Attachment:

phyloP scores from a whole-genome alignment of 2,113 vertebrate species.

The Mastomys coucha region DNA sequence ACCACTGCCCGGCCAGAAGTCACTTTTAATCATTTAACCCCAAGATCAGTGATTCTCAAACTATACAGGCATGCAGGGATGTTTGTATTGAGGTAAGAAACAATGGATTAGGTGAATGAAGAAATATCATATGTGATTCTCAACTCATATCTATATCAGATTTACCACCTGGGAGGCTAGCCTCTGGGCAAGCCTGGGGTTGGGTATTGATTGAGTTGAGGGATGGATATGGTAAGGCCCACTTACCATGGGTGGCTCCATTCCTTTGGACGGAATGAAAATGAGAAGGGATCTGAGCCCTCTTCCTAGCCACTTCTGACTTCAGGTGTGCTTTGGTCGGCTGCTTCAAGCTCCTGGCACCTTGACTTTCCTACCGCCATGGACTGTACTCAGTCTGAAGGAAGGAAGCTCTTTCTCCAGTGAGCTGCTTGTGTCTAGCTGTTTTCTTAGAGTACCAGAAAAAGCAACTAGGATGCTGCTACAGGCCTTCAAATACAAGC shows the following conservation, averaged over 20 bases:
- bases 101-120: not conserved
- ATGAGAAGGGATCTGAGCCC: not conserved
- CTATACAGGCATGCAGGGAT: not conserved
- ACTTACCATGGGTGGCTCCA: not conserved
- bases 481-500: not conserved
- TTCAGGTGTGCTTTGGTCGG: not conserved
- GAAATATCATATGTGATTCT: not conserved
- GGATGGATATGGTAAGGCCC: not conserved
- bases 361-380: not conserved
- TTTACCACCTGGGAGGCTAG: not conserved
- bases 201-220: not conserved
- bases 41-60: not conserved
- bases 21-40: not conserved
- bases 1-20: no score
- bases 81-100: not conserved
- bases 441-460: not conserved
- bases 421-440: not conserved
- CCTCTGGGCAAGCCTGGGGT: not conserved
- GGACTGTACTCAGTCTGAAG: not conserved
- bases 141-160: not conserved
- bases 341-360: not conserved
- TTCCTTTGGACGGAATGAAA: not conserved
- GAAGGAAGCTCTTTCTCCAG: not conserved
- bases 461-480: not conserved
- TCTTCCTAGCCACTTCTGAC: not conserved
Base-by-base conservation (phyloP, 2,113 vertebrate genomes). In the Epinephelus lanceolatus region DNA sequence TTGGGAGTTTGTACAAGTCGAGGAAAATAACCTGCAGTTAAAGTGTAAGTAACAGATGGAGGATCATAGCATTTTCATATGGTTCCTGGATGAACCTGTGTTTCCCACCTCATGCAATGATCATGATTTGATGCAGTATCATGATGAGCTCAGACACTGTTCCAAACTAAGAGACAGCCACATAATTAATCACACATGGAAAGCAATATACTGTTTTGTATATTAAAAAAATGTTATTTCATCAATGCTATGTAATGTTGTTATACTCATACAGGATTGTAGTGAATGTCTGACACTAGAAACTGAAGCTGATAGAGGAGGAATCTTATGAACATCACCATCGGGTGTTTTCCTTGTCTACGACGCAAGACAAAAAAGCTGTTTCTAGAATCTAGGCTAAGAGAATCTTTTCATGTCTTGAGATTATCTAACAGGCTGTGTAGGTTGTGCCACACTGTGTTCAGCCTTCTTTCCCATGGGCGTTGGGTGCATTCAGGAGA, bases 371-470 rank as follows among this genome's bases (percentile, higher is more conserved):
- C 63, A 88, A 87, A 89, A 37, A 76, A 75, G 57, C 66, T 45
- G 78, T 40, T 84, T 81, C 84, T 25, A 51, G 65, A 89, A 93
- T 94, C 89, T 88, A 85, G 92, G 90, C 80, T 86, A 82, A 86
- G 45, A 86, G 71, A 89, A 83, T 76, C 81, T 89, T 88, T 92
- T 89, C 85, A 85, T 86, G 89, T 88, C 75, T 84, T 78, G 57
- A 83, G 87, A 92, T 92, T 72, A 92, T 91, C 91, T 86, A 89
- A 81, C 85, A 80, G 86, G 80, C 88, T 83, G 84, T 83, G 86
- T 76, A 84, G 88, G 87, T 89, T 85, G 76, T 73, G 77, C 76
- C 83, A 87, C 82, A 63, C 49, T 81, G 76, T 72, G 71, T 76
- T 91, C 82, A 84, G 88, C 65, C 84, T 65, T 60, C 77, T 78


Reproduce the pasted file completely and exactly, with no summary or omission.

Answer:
phyloP scores from a whole-genome alignment of 2,113 vertebrate species.

The Mastomys coucha region DNA sequence ACCACTGCCCGGCCAGAAGTCACTTTTAATCATTTAACCCCAAGATCAGTGATTCTCAAACTATACAGGCATGCAGGGATGTTTGTATTGAGGTAAGAAACAATGGATTAGGTGAATGAAGAAATATCATATGTGATTCTCAACTCATATCTATATCAGATTTACCACCTGGGAGGCTAGCCTCTGGGCAAGCCTGGGGTTGGGTATTGATTGAGTTGAGGGATGGATATGGTAAGGCCCACTTACCATGGGTGGCTCCATTCCTTTGGACGGAATGAAAATGAGAAGGGATCTGAGCCCTCTTCCTAGCCACTTCTGACTTCAGGTGTGCTTTGGTCGGCTGCTTCAAGCTCCTGGCACCTTGACTTTCCTACCGCCATGGACTGTACTCAGTCTGAAGGAAGGAAGCTCTTTCTCCAGTGAGCTGCTTGTGTCTAGCTGTTTTCTTAGAGTACCAGAAAAAGCAACTAGGATGCTGCTACAGGCCTTCAAATACAAGC shows the following conservation, averaged over 20 bases:
- bases 101-120: not conserved
- ATGAGAAGGGATCTGAGCCC: not conserved
- CTATACAGGCATGCAGGGAT: not conserved
- ACTTACCATGGGTGGCTCCA: not conserved
- bases 481-500: not conserved
- TTCAGGTGTGCTTTGGTCGG: not conserved
- GAAATATCATATGTGATTCT: not conserved
- GGATGGATATGGTAAGGCCC: not conserved
- bases 361-380: not conserved
- TTTACCACCTGGGAGGCTAG: not conserved
- bases 201-220: not conserved
- bases 41-60: not conserved
- bases 21-40: not conserved
- bases 1-20: no score
- bases 81-100: not conserved
- bases 441-460: not conserved
- bases 421-440: not conserved
- CCTCTGGGCAAGCCTGGGGT: not conserved
- GGACTGTACTCAGTCTGAAG: not conserved
- bases 141-160: not conserved
- bases 341-360: not conserved
- TTCCTTTGGACGGAATGAAA: not conserved
- GAAGGAAGCTCTTTCTCCAG: not conserved
- bases 461-480: not conserved
- TCTTCCTAGCCACTTCTGAC: not conserved
Base-by-base conservation (phyloP, 2,113 vertebrate genomes). In the Epinephelus lanceolatus region DNA sequence TTGGGAGTTTGTACAAGTCGAGGAAAATAACCTGCAGTTAAAGTGTAAGTAACAGATGGAGGATCATAGCATTTTCATATGGTTCCTGGATGAACCTGTGTTTCCCACCTCATGCAATGATCATGATTTGATGCAGTATCATGATGAGCTCAGACACTGTTCCAAACTAAGAGACAGCCACATAATTAATCACACATGGAAAGCAATATACTGTTTTGTATATTAAAAAAATGTTATTTCATCAATGCTATGTAATGTTGTTATACTCATACAGGATTGTAGTGAATGTCTGACACTAGAAACTGAAGCTGATAGAGGAGGAATCTTATGAACATCACCATCGGGTGTTTTCCTTGTCTACGACGCAAGACAAAAAAGCTGTTTCTAGAATCTAGGCTAAGAGAATCTTTTCATGTCTTGAGATTATCTAACAGGCTGTGTAGGTTGTGCCACACTGTGTTCAGCCTTCTTTCCCATGGGCGTTGGGTGCATTCAGGAGA, bases 371-470 rank as follows among this genome's bases (percentile, higher is more conserved):
- C 63, A 88, A 87, A 89, A 37, A 76, A 75, G 57, C 66, T 45
- G 78, T 40, T 84, T 81, C 84, T 25, A 51, G 65, A 89, A 93
- T 94, C 89, T 88, A 85, G 92, G 90, C 80, T 86, A 82, A 86
- G 45, A 86, G 71, A 89, A 83, T 76, C 81, T 89, T 88, T 92
- T 89, C 85, A 85, T 86, G 89, T 88, C 75, T 84, T 78, G 57
- A 83, G 87, A 92, T 92, T 72, A 92, T 91, C 91, T 86, A 89
- A 81, C 85, A 80, G 86, G 80, C 88, T 83, G 84, T 83, G 86
- T 76, A 84, G 88, G 87, T 89, T 85, G 76, T 73, G 77, C 76
- C 83, A 87, C 82, A 63, C 49, T 81, G 76, T 72, G 71, T 76
- T 91, C 82, A 84, G 88, C 65, C 84, T 65, T 60, C 77, T 78